Which brings us to rehumanizing pain (and healthcare more broadly) professions, including policymaking, education, research, treatment development, and care. When we take a narrow view of pain and we reduce people down to pieces and processes, we miss most of the picture. Pain is not in the brain OR the body. Pain is experienced by whole persons within the whole context of their lives, families, cultures, societies, worlds. But it’s hard to bust of out dualism and reductionism. I try not to talk about mind and body, or physical and mental, but I still fall into it because I haven’t latched on to an easy way to frame my thinking.
Enter Laura Rathbone and phenomenology as a way to get out of dualism and navigate uncertainty. During her talk, Laura asked: what is pain? Do we know it when we feel it? Before any of us were taught what pain is, we knew what pain was. But somewhere along the way we’ve been socialized to not trust what we know, to not trust any source that can’t be systematically reviewed or meta-analyzed.
What would happen if we took a different stance? What if we started from a position of belief? When someone tells us about their pain, or about their experiences in healthcare, or their experiences in the world, what if we just believed them. No doubt creeping in because it doesn’t fit the meta-narrative we’ve been told is ‘truth’. Perhaps taking a more experiential and phenomenological stance could help us broaden and deepen our understanding of pain and what to do about it. We just can’t know everything, that’s okay. By admitting that, perhaps that will allow us to navigate power and uncertainty more equitably and with less fear.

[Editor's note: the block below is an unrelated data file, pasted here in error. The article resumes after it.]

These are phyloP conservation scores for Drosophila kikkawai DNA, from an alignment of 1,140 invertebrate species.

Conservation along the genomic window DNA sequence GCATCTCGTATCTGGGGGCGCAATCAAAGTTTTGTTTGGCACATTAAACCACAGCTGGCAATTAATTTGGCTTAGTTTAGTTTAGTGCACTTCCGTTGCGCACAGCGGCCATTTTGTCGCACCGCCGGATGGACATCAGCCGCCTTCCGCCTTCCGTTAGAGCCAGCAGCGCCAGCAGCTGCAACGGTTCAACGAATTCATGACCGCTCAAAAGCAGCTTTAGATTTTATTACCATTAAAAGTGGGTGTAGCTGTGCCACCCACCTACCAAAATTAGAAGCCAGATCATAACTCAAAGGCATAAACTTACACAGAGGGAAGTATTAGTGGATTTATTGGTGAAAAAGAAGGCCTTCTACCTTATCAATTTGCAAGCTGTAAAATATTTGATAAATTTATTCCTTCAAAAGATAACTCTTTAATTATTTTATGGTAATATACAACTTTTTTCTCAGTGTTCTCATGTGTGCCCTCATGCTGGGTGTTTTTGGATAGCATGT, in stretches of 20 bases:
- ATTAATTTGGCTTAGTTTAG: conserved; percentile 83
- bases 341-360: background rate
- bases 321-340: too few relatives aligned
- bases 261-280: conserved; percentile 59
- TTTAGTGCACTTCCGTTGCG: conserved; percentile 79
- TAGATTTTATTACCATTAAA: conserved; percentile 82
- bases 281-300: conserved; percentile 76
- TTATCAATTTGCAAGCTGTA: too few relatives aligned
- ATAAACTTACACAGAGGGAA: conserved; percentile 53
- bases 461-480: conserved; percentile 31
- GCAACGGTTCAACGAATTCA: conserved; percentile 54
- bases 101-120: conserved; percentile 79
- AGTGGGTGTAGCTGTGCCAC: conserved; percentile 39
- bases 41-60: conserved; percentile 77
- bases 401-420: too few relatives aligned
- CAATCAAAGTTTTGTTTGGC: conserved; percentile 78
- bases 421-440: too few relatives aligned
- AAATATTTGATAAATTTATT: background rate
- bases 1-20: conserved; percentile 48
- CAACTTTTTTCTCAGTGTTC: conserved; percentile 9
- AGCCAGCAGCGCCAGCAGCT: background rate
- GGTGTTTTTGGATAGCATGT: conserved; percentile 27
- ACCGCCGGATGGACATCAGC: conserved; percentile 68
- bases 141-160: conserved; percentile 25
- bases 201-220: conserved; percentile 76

To make sense of this I have to think and write way more. I don’t know how to put it into words yet. But this will be the last topic in the series so I’m hoping by then ideas will have fallen into place that make me go - AHA! That’s it! (And in the process will be amazed at this whole being a conscious thinking human business.)
Rehumanizing pain research and care
There are also many other ways we can rehumanize the work of pain. We can address the limitations in our knowledge base by including other ways of knowing pain. We can learn from Indigenous ways of knowing pain and health and healing. We can return the humanities back into medical and health professional training. What can we learn about pain from art? Literature? History? Philosophy? Anthropology? Political science? Law? When asked what has helped with my pain the most, I often say, jokingly but it’s truth, it was some combination of pain science, 19th century literature, and Buddhist philosophy. Humans have been trying to make sense of pain and suffering for thousands of years. We can learn from them.
We can also learn from other knowers of pain, such as folks living with pain at all the intersections of our identities. We can learn from them in classrooms, in boardrooms, on research teams, on scientific advisory boards, in politics, in policymaking. We should be learning from and with them in all the rooms where decisions are being made about and for them. Ryan Shelton showed us how this can be done through ‘in-reach’ and community engaged health models - going into the communities we are trying to serve and learning from and with them. The community has to be a part of defining the problems and co-creating the solutions. As Nathan Hutting put it, it’s about building meaningful connections and meeting with people with pain as equals. If we go into the community with the solution (typical ‘out-reach’) we become part of the problem.
We can bring together many knowers and many ways of knowing pain to generate and bring together new knowledge that broadens and deepens our understanding of pain. Legitimizing these forms of knowledge, and these knowledge creators, is working towards epistemic justice. This comes back around to sharing power as a way forward to more ethical and equitable pain care. Epistemic justice is inextricably linked to power. Justice requires that we uplift traditionally excluded and marginalized perspectives and challenge normative beliefs and the dominant discourse. Justice requires we be kind, open, and compassionate in health care, as Jonathan said in his powerful talk - it is not acceptable not to be. Justice requires that we make the work of pain more collaborative, more ethical, and more equitable, and values and benefits ALL of us.